The fight of viruses against apoptosis
ABSTRACT The induction of apoptosis of virus-infected cells is an important host defense mechanism against invading pathogens. Some viruses express anti-apoptotic proteins that efficiently block apoptosis induced by death receptors or in response to stress signaled through mitochondria. Viral interference with host cell apoptosis leads to enhanced viral replication and may promote cancer.
SourceAvailable from: John A Blaho
Chapter: The Induction of Apoptosis by HSV-1[Show abstract] [Hide abstract]
ABSTRACT: Herpes simplex virus type 1 (HSV-1) is a cytolytic alpha-herpesvirus which profoundly impacts its host cells. It is now widely rec-ognized that consequences of HSV-1 infec-tion include the induction of programmed cell death, also known as apoptosis, and the concomitant synthesis of proteins which act to block this process. While our current un-derstanding of the precise mechanism by which apoptosis induction occurs remains elusive, several breakthrough studies have re-vealed much about how HSV-1 modulates the apoptotic process. In this chapter, we will review recent data focusing on the triggering of apoptosis by HSV-1, as well as evidence showing how this important human patho-gen interferes with the fundamental cell death process.01/2006;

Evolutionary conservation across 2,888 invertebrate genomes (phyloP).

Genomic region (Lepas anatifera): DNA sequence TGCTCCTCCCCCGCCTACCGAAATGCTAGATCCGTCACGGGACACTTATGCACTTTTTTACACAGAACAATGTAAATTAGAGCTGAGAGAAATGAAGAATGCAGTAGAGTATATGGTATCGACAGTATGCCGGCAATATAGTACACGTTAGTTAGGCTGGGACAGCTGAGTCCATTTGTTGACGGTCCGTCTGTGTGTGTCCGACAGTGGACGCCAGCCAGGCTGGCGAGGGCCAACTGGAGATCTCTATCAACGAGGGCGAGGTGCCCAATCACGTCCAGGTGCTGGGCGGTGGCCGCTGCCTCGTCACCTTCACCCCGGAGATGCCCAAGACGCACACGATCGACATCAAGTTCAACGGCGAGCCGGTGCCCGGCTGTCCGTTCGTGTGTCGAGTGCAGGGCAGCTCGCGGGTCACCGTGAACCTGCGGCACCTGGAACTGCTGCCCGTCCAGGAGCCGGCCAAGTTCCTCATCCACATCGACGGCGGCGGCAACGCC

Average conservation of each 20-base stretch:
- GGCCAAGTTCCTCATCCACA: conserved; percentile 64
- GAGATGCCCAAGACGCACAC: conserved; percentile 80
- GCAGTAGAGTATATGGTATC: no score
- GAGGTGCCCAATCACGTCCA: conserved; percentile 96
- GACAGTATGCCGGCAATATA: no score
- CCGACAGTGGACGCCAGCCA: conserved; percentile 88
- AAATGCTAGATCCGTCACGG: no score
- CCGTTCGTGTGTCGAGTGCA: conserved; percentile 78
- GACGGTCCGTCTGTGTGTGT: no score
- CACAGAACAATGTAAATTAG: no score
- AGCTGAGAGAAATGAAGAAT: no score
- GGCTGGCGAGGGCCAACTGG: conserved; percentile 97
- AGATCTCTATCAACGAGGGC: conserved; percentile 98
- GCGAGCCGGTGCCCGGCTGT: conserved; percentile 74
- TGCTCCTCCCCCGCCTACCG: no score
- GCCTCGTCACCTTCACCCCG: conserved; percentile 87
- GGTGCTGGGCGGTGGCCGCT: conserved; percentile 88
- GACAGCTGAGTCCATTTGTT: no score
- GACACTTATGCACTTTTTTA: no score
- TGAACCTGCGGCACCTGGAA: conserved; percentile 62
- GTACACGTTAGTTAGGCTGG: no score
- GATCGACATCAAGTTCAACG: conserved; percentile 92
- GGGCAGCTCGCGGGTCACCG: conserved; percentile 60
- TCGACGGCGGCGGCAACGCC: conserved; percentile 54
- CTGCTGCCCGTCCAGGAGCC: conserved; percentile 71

Frontiers in Bioscience 01/2004; 9(1-3):2106. DOI:10.2741/1320 · 4.25 Impact Factor
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ABSTRACT: Apoptosis is a host defense mechanism that the cell uses to limit production of infectious pathogens. Although many bacteria, viruses and parasites can induce apoptosis in infected cells, some pathogens usually exhibit the ability to suppress the induction of apoptosis in the infected cells. Sophisticated evasion strategies of obligate intracellular parasites, in particular prevention of host cell apoptosis, are necessary to ensure successful replication. To study the ability of Eimeria tenella in this regard, in vitro experiments were performed applying Madin-Darby bovine kidney (MDBK) cells as host cell. We have demonstrated that productive infection of adherent cell lines by E. tenella resulted in an anti-apototic effect. This phenomenon was confirmed using in situ terminal deoxynucleotidyl transferase-mediated (TdT) deoxyuridine triphosphates (dUTP)-fluorescein nick end labeling (TUNEL) assay to detect apoptosis. Therefore, E. tenella could complete its cycle of productive infection while inducing anti-apoptosis in the infected cells. This finding might have implications for the pathobiology of E. tenella and other Eimeria species.06/2012; 35(2). DOI:10.7853/kjvs.2012.35.2.105